Back With A Vendetta
Rama Gottumukkala | Wednesday, March 22, 2006
Imagine a world in which the most powerful country of its age, asks – nay, demands – complete obedience from its citizens. Strict curfews are under order every night.
“Those caught breaking curfew will be prosecuted without leniency or exception,” barks High Chancellor Adam Sutler, the totalitarian regime’s leader, over giant video screens and televisions wired into every home in the country.
This world is the reality faced by citizens of Great Britain in director James McTeigue’s “V for Vendetta,” a film architected by Larry and Andy Wachowski – the masterminds behind “The Matrix” and its two sequels. Based on a graphic novel of the same name written by Alan Moore, “V for Vendetta” offers a dark, dystopian vision of a corrupt government that wills its subjects to act, think and feel in line with their ruler’s iron fist.
In exchange, Sutler (John Hurt) and his underlings offer a land devoid of poverty, pestilence and crime for England’s civilians. But at least one Brit refuses to cooperate – a shadowy vigilante named V (Hugo Weaving). Garbed entirely in black save for his ghostly white, porcelain mask, he attacks government operations and recedes into the shadows. And each time V accomplishes his mysterious goals, Sutler counters with a flood of propaganda, attempting to cover up the truth behind the demolished buildings and hacked television signals.
But one fateful night, V meets his match when he rescues Evey Hammond (Natalie Portman) from the British secret police and takes her back to his lair. A timid but open-minded girl, Evey was orphaned as a young girl when her parents were murdered for speaking out against Sutler’s rising regime. Evey is perceptive enough to realize that the government is wrongly holding the freedoms of its people hostage. But she fears repercussions and remains mired in the only world she knows – just like the rest of the English landscape.
As she struggles to stay afloat in V’s strange new world, Evey realizes there’s more to her savior than his expressionless mask. V is hardly a ruthless killer, though he will advance his one-man mutiny mission by any means necessary, in the words of Malcolm X. But will Evey – and in turn, the rest of the English people – open their eyes and consider him a freedom fighter? Or simply the dangerous terrorist vilified by Sutler’s media?
Perfectly cast as the two protagonists, Portman and Weaving both shine in their respective roles and share an undeniable chemistry. Portman’s character exudes intelligence and strength, yet maintains a naively innocent touch. This is her story as much as it is V’s, and she never once lets the audience forget that.
Easily one of her best roles, “V for Vendetta” is a milestone marker for a young actress that has already established herself at the forefront of her generation. Long gone is the wooden dialogue and awkwardness that plagued Portman in the “Star Wars” prequels. Given the right material, she proves herself just as capable in an intelligent blockbuster like “V for Vendetta” as she was in her quietly poignant role in Zach Braff’s “Garden State.”
Remarkably, Weaving channels every fiber of V’s emotionality solely through his powerful voice – and still manages to command every scene he appears in. The film never reveals V’s true face, trapping Weaving behind a fearsome version of a Greek comedy/tragedy mask. Fortunately, the script grants Weaving’s character plenty of meaty lines and he capitalizes on every opportunity.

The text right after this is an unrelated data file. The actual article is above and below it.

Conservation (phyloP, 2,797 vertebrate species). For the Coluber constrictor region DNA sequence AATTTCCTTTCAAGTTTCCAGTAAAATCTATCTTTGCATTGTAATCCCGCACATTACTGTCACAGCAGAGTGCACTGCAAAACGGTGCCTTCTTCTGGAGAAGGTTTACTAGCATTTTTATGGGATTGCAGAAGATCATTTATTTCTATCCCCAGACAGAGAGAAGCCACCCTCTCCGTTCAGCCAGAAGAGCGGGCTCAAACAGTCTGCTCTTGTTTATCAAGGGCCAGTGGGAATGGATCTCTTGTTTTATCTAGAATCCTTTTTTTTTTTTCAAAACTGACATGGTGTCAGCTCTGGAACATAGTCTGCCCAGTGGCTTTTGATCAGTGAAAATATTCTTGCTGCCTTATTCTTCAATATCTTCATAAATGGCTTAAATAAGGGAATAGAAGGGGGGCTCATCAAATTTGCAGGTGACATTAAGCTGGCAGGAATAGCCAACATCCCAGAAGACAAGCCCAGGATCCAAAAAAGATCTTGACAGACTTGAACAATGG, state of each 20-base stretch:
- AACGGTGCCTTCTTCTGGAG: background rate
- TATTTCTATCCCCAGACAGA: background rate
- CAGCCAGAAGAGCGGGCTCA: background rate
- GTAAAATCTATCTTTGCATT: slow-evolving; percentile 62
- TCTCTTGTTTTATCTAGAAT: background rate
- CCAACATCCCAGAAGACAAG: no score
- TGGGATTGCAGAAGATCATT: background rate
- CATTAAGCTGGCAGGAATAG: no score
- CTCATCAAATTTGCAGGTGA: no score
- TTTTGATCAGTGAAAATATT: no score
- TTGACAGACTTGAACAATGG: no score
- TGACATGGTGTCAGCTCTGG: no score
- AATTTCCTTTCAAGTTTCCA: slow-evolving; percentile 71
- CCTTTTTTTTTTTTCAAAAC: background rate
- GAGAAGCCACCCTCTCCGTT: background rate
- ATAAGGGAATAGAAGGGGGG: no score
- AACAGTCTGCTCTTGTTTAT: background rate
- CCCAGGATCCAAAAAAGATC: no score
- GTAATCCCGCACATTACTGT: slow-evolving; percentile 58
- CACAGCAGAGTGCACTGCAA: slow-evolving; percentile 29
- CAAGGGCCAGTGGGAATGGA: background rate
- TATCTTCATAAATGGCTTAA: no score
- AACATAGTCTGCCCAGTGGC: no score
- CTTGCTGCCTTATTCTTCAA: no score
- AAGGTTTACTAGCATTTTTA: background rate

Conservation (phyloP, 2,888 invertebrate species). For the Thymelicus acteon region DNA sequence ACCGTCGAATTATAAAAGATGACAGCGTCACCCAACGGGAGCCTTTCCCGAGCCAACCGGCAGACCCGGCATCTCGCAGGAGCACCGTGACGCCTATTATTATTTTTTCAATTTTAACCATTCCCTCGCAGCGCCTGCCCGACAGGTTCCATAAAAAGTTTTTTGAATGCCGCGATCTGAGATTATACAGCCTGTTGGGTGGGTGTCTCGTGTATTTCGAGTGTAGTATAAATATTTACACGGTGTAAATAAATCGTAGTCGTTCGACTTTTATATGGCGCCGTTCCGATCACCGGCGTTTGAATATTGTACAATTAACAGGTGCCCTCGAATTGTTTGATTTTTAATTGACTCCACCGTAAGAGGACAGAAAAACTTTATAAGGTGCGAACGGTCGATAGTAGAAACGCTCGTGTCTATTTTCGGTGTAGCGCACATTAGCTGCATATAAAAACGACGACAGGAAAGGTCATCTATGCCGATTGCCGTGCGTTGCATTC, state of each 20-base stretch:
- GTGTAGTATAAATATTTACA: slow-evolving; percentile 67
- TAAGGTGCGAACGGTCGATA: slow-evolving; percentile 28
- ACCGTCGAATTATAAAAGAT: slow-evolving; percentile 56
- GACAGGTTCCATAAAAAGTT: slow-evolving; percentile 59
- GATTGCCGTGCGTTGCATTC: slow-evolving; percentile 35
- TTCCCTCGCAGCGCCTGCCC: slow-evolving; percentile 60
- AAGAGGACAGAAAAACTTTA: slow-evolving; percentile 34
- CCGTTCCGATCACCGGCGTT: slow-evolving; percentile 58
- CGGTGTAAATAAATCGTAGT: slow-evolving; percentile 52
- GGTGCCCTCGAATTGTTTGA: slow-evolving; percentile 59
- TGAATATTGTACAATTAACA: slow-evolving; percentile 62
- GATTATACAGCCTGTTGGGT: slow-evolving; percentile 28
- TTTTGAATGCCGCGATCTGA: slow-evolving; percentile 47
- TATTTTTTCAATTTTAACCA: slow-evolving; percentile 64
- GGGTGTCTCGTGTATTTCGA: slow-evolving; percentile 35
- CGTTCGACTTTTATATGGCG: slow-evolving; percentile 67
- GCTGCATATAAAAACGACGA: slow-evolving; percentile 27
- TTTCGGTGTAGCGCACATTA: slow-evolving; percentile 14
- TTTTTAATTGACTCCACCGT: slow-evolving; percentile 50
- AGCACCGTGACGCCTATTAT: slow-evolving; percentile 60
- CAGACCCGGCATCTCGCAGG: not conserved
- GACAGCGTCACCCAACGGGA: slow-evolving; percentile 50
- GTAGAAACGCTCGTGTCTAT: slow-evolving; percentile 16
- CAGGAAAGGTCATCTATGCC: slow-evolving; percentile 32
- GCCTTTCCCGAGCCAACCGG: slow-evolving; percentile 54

In one segment early in the film, V launches into a conversational salvo, dropping every imaginable word beginning with the letter “v” into a string of prose to explain his presence and his motivations. It’s enough to make a lesser man’s head spin, but Weaving delivers it with such eloquence that the audience can’t help but gawk and strain to make out every word of the speech.
Weaving’s V is charming, erudite and cultured in a country where conformity is the only valued attribute. He quotes Shakespeare, swashbuckles against a suit of armor while watching “The Count of Monte Cristo” and triumphantly plays the “1812 Overture” while blowing up a building – a renaissance man if there ever was one.
The Wachowski brothers’ screenplay has been deemed one of the closest interpretations of Moore’s 1988 graphic novel. Self-proclaimed fans of Moore’s work, the Wachowskis wrote a first draft of the script in the 1990s, before starting work on “The Matrix.” Several changes – mostly in the third act – have been made to the plot to update it for the early 21st century, as well as for purely dramatic reasons when translating the original story to the screen.
And while David Lloyd, the graphic novel illustrator, has voiced his support for the project, Moore has retreated and asked for his name to not appear in the film’s closing credits – just as he did for the overly commercialized interpretations of his previous works, including “From Hell” and “The League of Extraordinary Gentlemen.”
“V for Vendetta” was originally slated for a Nov. 5, 2005 release date, exactly 400 years to the day from Guy Fawkes’ plot to blow up Parliament. But it was pushed back, presumably to create some separation from the July London bombings. Although the film’s producers denied this speculation, controversy still surrounds the film’s apparent glorification of terrorist actions. It’s hard to watch the events unfold on screen without associating them with those of 9/11 or the London bombings.
But the Wachowskis and McTeigue – previously the first assistant director on “The Matrix” films – have succeeded in delivering a no-holds-barred, visceral film experience. “V for Vendetta” is thought-provoking and succeeds as much on the strength of its characters as its impressive set pieces – enough to be remembered as a rarity among modern action films.